"The past is a foreign country," novelist L.P. Hartley wrote, "they do things differently there." And those extra bits of time around the holidays — on a long drive to visit relatives or waiting for the holiday meal to cook — are perfect for exploring how things were done differently in time periods far from our own.
(W.W. Norton) is a splendidly told chronicle of a 15th century book hunter's incredible discovery in a German monastery — a moldering copy of the ancient Roman poem "On the Nature of Things" by Lucretius — and how that poem's humanistic message inspired new thoughts and swerves in ideas leading to the Renaissance. Sure, a poem might not be a visual stunner like the Sistine Chapel, but, as Greenblatt tells us, "Lucretius' great poem…permanently changed the landscape of the world."
Just as pivotal to history was the arrival, in 1492, of three little caravels in the New World, which Laurence Bergreen describes with plenty of novelistic flourishes in his history
"Columbus: The Four Voyages"
(Viking). Aside from what we learned as schoolchildren about Columbus sailing "the ocean blue," does anyone know what happened to him later? Bergreen's fascinating chronicle of the explorer portrays him as a flawed, tragic figure, struggling to keep his titles and honors even though, in the eyes of the Spanish Crown, he had failed to deliver "a maritime equivalent to
's trading route." Some failure!
A power struggle of another kind is narrated by James Romm in his engaging
"Ghost on the Throne: The Death of Alexander the Great and the War for Crown and Empire"
(Alfred A. Knopf). The Macedonian Empire reached the heights of magnificence in 325 BC, and rapidly declined, two years later, with Alexander's death. What happened? The years after his death turned into "one of the most intense and complex contests in history," and Romm charts all the reversals and alliances with the consummate skill of a great detective.
Speaking of detectives, Michael Dirda sheds light not on a lost empire or distant historical figure, but on Arthur Conan Doyle in his graceful meditation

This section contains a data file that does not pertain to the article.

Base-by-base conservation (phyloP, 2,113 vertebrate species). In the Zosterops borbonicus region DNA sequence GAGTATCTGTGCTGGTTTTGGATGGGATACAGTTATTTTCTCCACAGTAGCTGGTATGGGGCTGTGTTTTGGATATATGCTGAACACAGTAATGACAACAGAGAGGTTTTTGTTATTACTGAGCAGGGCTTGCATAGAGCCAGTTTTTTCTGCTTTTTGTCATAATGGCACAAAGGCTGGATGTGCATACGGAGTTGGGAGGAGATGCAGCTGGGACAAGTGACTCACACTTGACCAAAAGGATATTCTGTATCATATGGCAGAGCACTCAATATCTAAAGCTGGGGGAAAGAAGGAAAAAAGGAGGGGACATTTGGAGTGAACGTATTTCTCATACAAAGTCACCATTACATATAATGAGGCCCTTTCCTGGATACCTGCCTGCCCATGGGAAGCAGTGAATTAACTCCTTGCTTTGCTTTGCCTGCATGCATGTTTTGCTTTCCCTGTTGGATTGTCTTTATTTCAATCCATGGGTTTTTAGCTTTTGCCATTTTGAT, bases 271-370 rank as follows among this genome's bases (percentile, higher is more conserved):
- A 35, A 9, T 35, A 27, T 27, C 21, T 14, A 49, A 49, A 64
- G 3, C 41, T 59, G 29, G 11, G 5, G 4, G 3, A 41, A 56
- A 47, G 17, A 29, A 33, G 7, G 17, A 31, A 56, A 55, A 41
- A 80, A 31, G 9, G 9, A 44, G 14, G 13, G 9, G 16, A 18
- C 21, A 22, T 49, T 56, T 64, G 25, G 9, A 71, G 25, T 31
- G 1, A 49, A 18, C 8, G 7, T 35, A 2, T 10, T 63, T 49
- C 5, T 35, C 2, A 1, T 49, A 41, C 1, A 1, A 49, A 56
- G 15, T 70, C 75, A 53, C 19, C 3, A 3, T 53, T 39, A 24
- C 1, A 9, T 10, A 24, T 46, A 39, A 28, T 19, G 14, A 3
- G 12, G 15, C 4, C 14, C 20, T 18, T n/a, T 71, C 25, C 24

"On Conan Doyle"
Press). Of course you know Conan Doyle wrote more than just the Sherlock Holmes tales, but did you know, Dirda points out, that "his bibliography runs to over 700 pages"?
If this whets your appetite for non-Sherlockian fare, try Conan Doyle's
"The Narrative of John Smith: His Unpublished First Novel"
(British Library). The gout- and rheumatism-afflicted Smith is ordered, by his doctor, to lie on his sofa for a week. The result is Smith's long, interesting (and incomplete) meditation on a variety of subjects. Written in 1883, the narrative was Conan Doyle's first attempt at something longer than a story and an early effort at creating an omni-curious character later fully realized in his star detective.
Finally, in the shedding new light department,
"The Letters of T.S. Eliot"
in two volumes, spanning 1898 to 1925. Eliot lived until 1965, but the years covered here — enhanced by the discovery of 200 additional letters — cover his arrival in London, meeting Ezra Pound, the writing of the "Prufrock" volume and "The Waste Land." It's a wealth of material that shows readers the poet who frequently hid behind an enigmatic expression critics call his Gioconda smile.